Okay, bozo: so how do you do it?
So the recipe first, and then an explanation of where I get off on this to accommodate for my own tastes.
The Spirit Animal Sidecar
2 oz Ararat 5yr Armenian Brandy
3/4 oz Meyer Lemon juice
3/4 oz Pierre Ferrand Dry Curacao
It sounds fancy, but not as much as you’d think—this recipe is an equal amount of trial and error and basic pragmatism. First, the Ararat 5yr: it’s a stellar mixer that can be had on its own and is equivalent to Maker’s Mark in terms of price-to-quality. Armenian Brandy tends to be a little earthier to me than a lot of the major VSOP cognac offerings (Hennessy, Remy Martin, Courvoisier, etc.), and also cheaper and more interesting. A good foundation to start with!
Onto the lemons: this sounds exotic, but you can usually find Meyer lemons at a bigger grocery store. They’re still lemony, but a little sweeter and less bracingly tart. I have the good fortune of having a Meyer lemon tree in my backyard, but I’d still source them even if they weren’t an ingredient paid for with hose water.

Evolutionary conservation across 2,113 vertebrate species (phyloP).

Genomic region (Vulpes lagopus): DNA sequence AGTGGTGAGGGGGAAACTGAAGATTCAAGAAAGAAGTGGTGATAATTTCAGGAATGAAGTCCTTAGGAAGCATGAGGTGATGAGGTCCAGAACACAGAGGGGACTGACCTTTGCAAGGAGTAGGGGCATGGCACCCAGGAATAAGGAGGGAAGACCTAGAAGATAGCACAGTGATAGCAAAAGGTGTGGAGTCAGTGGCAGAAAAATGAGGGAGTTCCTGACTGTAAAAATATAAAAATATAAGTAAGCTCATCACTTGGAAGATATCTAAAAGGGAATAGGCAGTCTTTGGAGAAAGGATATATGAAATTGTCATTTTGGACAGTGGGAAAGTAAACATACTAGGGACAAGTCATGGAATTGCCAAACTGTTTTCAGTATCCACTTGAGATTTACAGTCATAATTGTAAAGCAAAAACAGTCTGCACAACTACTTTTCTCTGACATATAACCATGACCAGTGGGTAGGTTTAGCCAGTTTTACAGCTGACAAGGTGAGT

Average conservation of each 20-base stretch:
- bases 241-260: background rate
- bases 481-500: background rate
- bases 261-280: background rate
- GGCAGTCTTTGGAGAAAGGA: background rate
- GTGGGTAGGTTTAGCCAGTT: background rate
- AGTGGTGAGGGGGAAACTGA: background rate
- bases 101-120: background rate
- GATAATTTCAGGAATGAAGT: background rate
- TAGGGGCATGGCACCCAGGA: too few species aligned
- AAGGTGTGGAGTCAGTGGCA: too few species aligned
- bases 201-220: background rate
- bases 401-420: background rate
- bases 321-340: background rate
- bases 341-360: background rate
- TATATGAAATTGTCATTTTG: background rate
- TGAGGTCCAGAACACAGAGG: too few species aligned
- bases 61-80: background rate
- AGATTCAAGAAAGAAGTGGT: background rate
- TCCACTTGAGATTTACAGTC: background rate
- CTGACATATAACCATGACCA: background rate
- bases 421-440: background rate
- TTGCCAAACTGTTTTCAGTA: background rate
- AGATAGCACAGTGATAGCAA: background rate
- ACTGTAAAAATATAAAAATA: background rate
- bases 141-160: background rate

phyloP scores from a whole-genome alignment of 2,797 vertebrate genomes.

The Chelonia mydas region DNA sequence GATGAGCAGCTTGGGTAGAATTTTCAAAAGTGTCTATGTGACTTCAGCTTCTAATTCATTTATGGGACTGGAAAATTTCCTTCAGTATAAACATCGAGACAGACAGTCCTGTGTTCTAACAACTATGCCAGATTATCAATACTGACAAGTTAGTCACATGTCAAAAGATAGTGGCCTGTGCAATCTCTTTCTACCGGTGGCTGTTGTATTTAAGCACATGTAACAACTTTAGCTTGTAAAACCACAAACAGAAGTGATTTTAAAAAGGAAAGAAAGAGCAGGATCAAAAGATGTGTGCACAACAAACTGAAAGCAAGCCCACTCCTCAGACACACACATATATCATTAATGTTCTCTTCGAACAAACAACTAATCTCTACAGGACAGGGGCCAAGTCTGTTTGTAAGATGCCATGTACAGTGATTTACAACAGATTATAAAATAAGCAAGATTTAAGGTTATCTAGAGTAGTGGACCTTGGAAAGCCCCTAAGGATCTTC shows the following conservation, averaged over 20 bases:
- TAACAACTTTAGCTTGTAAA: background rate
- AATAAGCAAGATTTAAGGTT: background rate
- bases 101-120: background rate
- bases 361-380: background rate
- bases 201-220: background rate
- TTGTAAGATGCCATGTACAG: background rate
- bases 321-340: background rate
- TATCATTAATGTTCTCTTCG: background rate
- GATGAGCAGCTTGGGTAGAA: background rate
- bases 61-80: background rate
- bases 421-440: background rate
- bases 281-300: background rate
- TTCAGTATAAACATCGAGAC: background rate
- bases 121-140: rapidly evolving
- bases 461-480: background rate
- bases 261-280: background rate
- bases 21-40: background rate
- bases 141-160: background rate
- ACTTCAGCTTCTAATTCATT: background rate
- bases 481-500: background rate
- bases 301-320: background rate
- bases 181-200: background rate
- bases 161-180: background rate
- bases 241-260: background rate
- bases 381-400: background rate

Lastly, the Pierre Ferrand Dry Curacao. Use Cointreau (or even Triple Sec) if you have it in the kitchen. But when you run out of those stalwarts, you’d be surprised at the orangey deliciousness of the Pierre Ferrand that remarkably doesn’t slap you across the face with goopy sweetness. You could enjoy this stuff over ice if you had a sweet tooth and not feel like you were committing a mortal sin. It’s $7 more than Cointreau, the ever-present “good” answer to orange liqueur, but you also get about twice as much of it, making it better-tasting and better value. It’s also got a good pedigree as being from the same people who brought this to us.
Together, you have an interesting base, an understated citrus that brings lightness without being bracing, and a sweetener that adds natural flavors without making everything taste like liquid candy. Everything plays nice, and when you sip the drink, you feel like you’re tasting something truly in the center of three very distant and different points. Exactly what a cocktail should be.
Finally, I feel like I got this fucking drink right.